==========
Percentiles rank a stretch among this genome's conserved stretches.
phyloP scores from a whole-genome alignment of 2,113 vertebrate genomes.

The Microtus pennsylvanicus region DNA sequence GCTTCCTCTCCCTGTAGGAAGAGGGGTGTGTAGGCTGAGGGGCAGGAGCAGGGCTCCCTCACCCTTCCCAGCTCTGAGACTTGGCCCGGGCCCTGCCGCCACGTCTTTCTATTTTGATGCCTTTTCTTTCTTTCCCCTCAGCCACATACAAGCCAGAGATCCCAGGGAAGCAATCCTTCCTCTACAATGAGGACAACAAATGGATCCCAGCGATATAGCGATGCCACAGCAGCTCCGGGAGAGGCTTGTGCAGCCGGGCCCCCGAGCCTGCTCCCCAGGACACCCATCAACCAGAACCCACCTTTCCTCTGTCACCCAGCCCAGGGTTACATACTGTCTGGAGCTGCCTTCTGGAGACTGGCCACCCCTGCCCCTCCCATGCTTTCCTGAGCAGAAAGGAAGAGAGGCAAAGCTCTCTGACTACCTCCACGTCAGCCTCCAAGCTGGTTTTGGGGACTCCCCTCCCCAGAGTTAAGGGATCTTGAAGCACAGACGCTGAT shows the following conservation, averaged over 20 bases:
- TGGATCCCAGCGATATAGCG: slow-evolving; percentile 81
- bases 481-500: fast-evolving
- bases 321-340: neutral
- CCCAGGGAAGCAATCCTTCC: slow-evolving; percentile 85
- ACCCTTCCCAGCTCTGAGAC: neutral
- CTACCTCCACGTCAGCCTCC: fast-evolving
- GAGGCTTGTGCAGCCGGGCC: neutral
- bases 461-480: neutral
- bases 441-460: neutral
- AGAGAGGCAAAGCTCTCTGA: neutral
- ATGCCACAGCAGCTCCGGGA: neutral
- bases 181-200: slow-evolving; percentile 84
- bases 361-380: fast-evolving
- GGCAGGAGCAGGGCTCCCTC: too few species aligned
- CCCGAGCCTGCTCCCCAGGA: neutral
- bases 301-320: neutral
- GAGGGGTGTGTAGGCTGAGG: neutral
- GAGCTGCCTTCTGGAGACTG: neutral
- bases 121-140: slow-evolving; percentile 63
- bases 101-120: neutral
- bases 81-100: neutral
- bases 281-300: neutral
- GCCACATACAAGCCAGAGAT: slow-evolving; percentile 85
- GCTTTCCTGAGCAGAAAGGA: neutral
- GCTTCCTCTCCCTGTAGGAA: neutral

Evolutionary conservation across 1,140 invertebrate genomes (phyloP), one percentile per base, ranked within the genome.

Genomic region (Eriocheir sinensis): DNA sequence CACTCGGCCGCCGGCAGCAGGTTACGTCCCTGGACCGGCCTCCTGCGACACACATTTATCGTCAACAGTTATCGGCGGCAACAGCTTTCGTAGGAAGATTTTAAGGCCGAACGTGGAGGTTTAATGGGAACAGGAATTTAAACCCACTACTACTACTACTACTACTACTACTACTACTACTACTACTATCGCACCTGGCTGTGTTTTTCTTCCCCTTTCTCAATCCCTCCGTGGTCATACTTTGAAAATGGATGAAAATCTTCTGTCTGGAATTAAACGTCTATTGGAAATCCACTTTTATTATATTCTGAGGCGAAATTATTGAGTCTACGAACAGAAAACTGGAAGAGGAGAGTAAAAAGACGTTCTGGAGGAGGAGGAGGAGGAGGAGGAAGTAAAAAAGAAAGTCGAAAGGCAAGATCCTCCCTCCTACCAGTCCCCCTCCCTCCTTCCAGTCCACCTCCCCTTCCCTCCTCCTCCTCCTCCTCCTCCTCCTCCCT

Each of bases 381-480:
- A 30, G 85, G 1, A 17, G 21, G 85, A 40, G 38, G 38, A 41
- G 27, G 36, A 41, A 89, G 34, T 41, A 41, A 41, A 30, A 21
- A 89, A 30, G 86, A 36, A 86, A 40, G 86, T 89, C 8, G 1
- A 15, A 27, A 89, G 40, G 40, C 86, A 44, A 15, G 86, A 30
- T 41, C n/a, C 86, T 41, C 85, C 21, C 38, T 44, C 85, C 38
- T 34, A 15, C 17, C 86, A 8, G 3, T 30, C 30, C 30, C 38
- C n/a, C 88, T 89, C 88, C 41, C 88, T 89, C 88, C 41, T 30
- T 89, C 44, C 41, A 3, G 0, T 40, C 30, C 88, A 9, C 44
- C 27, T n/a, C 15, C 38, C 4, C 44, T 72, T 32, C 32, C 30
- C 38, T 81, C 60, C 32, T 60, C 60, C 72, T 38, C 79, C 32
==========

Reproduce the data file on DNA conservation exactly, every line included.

Percentiles rank a stretch among this genome's conserved stretches.
phyloP scores from a whole-genome alignment of 2,113 vertebrate genomes.

The Microtus pennsylvanicus region DNA sequence GCTTCCTCTCCCTGTAGGAAGAGGGGTGTGTAGGCTGAGGGGCAGGAGCAGGGCTCCCTCACCCTTCCCAGCTCTGAGACTTGGCCCGGGCCCTGCCGCCACGTCTTTCTATTTTGATGCCTTTTCTTTCTTTCCCCTCAGCCACATACAAGCCAGAGATCCCAGGGAAGCAATCCTTCCTCTACAATGAGGACAACAAATGGATCCCAGCGATATAGCGATGCCACAGCAGCTCCGGGAGAGGCTTGTGCAGCCGGGCCCCCGAGCCTGCTCCCCAGGACACCCATCAACCAGAACCCACCTTTCCTCTGTCACCCAGCCCAGGGTTACATACTGTCTGGAGCTGCCTTCTGGAGACTGGCCACCCCTGCCCCTCCCATGCTTTCCTGAGCAGAAAGGAAGAGAGGCAAAGCTCTCTGACTACCTCCACGTCAGCCTCCAAGCTGGTTTTGGGGACTCCCCTCCCCAGAGTTAAGGGATCTTGAAGCACAGACGCTGAT shows the following conservation, averaged over 20 bases:
- TGGATCCCAGCGATATAGCG: slow-evolving; percentile 81
- bases 481-500: fast-evolving
- bases 321-340: neutral
- CCCAGGGAAGCAATCCTTCC: slow-evolving; percentile 85
- ACCCTTCCCAGCTCTGAGAC: neutral
- CTACCTCCACGTCAGCCTCC: fast-evolving
- GAGGCTTGTGCAGCCGGGCC: neutral
- bases 461-480: neutral
- bases 441-460: neutral
- AGAGAGGCAAAGCTCTCTGA: neutral
- ATGCCACAGCAGCTCCGGGA: neutral
- bases 181-200: slow-evolving; percentile 84
- bases 361-380: fast-evolving
- GGCAGGAGCAGGGCTCCCTC: too few species aligned
- CCCGAGCCTGCTCCCCAGGA: neutral
- bases 301-320: neutral
- GAGGGGTGTGTAGGCTGAGG: neutral
- GAGCTGCCTTCTGGAGACTG: neutral
- bases 121-140: slow-evolving; percentile 63
- bases 101-120: neutral
- bases 81-100: neutral
- bases 281-300: neutral
- GCCACATACAAGCCAGAGAT: slow-evolving; percentile 85
- GCTTTCCTGAGCAGAAAGGA: neutral
- GCTTCCTCTCCCTGTAGGAA: neutral

Evolutionary conservation across 1,140 invertebrate genomes (phyloP), one percentile per base, ranked within the genome.

Genomic region (Eriocheir sinensis): DNA sequence CACTCGGCCGCCGGCAGCAGGTTACGTCCCTGGACCGGCCTCCTGCGACACACATTTATCGTCAACAGTTATCGGCGGCAACAGCTTTCGTAGGAAGATTTTAAGGCCGAACGTGGAGGTTTAATGGGAACAGGAATTTAAACCCACTACTACTACTACTACTACTACTACTACTACTACTACTACTATCGCACCTGGCTGTGTTTTTCTTCCCCTTTCTCAATCCCTCCGTGGTCATACTTTGAAAATGGATGAAAATCTTCTGTCTGGAATTAAACGTCTATTGGAAATCCACTTTTATTATATTCTGAGGCGAAATTATTGAGTCTACGAACAGAAAACTGGAAGAGGAGAGTAAAAAGACGTTCTGGAGGAGGAGGAGGAGGAGGAGGAAGTAAAAAAGAAAGTCGAAAGGCAAGATCCTCCCTCCTACCAGTCCCCCTCCCTCCTTCCAGTCCACCTCCCCTTCCCTCCTCCTCCTCCTCCTCCTCCTCCTCCCT

Each of bases 381-480:
- A 30, G 85, G 1, A 17, G 21, G 85, A 40, G 38, G 38, A 41
- G 27, G 36, A 41, A 89, G 34, T 41, A 41, A 41, A 30, A 21
- A 89, A 30, G 86, A 36, A 86, A 40, G 86, T 89, C 8, G 1
- A 15, A 27, A 89, G 40, G 40, C 86, A 44, A 15, G 86, A 30
- T 41, C n/a, C 86, T 41, C 85, C 21, C 38, T 44, C 85, C 38
- T 34, A 15, C 17, C 86, A 8, G 3, T 30, C 30, C 30, C 38
- C n/a, C 88, T 89, C 88, C 41, C 88, T 89, C 88, C 41, T 30
- T 89, C 44, C 41, A 3, G 0, T 40, C 30, C 88, A 9, C 44
- C 27, T n/a, C 15, C 38, C 4, C 44, T 72, T 32, C 32, C 30
- C 38, T 81, C 60, C 32, T 60, C 60, C 72, T 38, C 79, C 32